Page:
high school resume

National champion in ballroom dance.  Raised money for and built a school in Cambodia.  Accomplished glassblower who work has been shown in art shows.  Worked as a physician’s assistant during international outreach trips with Operation Smile.  Published a popular cookbook for people with Celiac disease.  Synchronized ice skating team.

What do all these students have in common?  They were all what I would have called “rare birds” during my time in admissions – students who had an exceptional talent or ability in an extracurricular activity.  Their activity resumes stood out, clearly showing leadership, commitment, and passion for their interests.  For the most highly selective colleges, having a high school activities resume that stands out in a sea of talented applicants can make the difference between admission and the dreaded waitlist.

To be clear, not every student admitted to a highly selective school has something unusual on their resume.  Some are leaders in their school, some are heavily focused on one more conventional activity (like dance or robotics), and some are the all-around active kids who seem to be just strong members of their school community.  But for the true “rare bird” kids, the resume becomes even more important to make the specialness of what they do stand out beyond the strict character limits of the Common Application activities page. Here are a few tips for crafting that perfect high school activities resume:

  • Make it easy to read quickly!  As an admissions officer, I could maybe spend 20 minutes reading an application before making my decision.  With the transcript, test scores, letters and everything else, that left maybe 1-2 minutes to read and digest the resume.  I preferred students to use a grid format with the name of the activity, description, years involved, hours involved, and any awards/leadership positions listed across the top.
  • Concisely describe your role. Sometimes the hardest editing to do is quickly describe an activity that has become meaningful to you over several years. Use action words like “led,” “organized” or “coordinated” to describe your role (if appropriate) rather than passive words like “participated.”  Full sentences are not necessary; descriptions can be written in bullet points.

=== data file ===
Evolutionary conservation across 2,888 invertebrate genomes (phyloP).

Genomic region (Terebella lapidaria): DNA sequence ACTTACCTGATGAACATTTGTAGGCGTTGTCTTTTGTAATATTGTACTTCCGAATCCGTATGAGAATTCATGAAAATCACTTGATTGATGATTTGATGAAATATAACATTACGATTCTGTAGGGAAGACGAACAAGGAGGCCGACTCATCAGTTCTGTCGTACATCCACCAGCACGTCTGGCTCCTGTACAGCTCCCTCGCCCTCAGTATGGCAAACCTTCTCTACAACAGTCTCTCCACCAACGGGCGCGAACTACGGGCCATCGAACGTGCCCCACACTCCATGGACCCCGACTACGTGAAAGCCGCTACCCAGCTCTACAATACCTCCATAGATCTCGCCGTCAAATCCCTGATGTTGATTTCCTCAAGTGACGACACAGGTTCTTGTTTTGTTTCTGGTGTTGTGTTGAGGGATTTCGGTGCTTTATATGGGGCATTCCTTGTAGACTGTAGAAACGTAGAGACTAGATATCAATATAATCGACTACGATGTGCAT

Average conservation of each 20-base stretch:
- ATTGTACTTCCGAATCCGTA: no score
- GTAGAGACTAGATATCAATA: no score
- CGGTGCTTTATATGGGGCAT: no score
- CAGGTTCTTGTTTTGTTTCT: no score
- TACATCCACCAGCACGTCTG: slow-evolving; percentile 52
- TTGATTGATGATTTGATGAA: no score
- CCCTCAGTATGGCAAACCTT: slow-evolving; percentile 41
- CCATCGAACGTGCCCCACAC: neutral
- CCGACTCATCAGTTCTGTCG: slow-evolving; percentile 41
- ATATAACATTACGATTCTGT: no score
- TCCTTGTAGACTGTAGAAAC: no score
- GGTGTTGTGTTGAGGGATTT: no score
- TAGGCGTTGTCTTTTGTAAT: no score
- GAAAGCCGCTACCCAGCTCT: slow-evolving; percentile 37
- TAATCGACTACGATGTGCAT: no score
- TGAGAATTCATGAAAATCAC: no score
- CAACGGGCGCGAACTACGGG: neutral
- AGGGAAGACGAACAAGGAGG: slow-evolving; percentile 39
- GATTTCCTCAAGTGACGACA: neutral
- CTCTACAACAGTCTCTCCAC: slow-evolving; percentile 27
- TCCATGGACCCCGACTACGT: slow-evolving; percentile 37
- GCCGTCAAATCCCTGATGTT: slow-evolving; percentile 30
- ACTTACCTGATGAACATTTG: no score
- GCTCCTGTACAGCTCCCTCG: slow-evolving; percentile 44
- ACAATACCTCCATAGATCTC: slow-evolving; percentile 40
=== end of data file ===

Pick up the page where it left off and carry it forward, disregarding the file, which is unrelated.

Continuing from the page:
• Group together similar activities.  Have you done a number of activities with a similar theme like service, athletics or music?  Put those activities next to each other on your resume so that your overall impact in that area can be seen.  For example, multiple service projects throughout the resume seems scattered, but grouped together could seem like a consistent commitment to serving others.
  • Bold awards or leadership positions.  By using font changes or bolding these important items, it will draw the reader’s eye to them – which is just what you want!
  • Resumes can be sent in through different methods, depending on the application.  Some colleges allow a resume to be attached to the Common Application supplement while others don’t.  If you feel your resume would add more info to your application and it can’t be attached to the application, ask your guidance counselor to send it in with your transcript, or mail a hard copy directly to the admissions office.
  • There are no right or wrong activities for college admissions  Students applying to college, even to the most highly selective colleges, do not need to have certain activities like sports or community service on their resume to be successfully admitted.  Admissions officers are looking for your genuine interests, whatever those may be.  Maybe those activities are within your school, or maybe those are activities you’ve found in your community or elsewhere.  But showing that you are a committed and involved student who would likely make an impact on the college campus is really what is most sought after.

Best of luck to you in crafting a stellar resume to make your application shine.



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Written by Mary Sue Youn
Mary Sue Youn is a member of College Coach’s team of college admissions experts. Prior to joining College Coach, Mary Sue was a senior admissions officer at Barnard College and Whittier College.